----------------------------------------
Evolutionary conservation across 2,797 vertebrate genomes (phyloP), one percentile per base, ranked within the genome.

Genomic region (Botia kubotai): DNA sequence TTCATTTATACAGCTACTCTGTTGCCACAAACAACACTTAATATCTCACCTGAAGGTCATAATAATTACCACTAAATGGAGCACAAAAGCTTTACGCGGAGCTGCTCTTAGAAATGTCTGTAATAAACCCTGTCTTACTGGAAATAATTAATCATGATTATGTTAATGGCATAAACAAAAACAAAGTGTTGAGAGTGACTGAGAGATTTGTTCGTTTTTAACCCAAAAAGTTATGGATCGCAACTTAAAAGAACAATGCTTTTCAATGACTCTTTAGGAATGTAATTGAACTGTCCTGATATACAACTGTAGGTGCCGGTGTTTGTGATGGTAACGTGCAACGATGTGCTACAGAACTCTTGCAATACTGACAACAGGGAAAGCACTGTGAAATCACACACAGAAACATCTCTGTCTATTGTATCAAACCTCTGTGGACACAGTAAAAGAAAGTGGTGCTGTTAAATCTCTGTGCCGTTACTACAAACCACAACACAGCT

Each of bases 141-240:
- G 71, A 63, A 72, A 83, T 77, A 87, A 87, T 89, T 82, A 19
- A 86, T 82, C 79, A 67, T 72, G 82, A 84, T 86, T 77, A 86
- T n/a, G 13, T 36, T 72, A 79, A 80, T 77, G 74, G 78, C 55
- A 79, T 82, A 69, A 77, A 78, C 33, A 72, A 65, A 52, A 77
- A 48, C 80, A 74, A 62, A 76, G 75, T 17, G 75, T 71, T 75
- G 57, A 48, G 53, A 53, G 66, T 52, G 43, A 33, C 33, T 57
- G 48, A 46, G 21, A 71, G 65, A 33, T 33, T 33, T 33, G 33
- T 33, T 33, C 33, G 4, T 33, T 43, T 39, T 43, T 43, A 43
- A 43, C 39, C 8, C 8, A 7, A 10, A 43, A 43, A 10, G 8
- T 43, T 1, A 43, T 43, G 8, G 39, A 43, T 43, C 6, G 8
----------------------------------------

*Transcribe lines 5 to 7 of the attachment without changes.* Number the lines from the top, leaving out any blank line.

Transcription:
- A 86, T 82, C 79, A 67, T 72, G 82, A 84, T 86, T 77, A 86
- T n/a, G 13, T 36, T 72, A 79, A 80, T 77, G 74, G 78, C 55
- A 79, T 82, A 69, A 77, A 78, C 33, A 72, A 65, A 52, A 77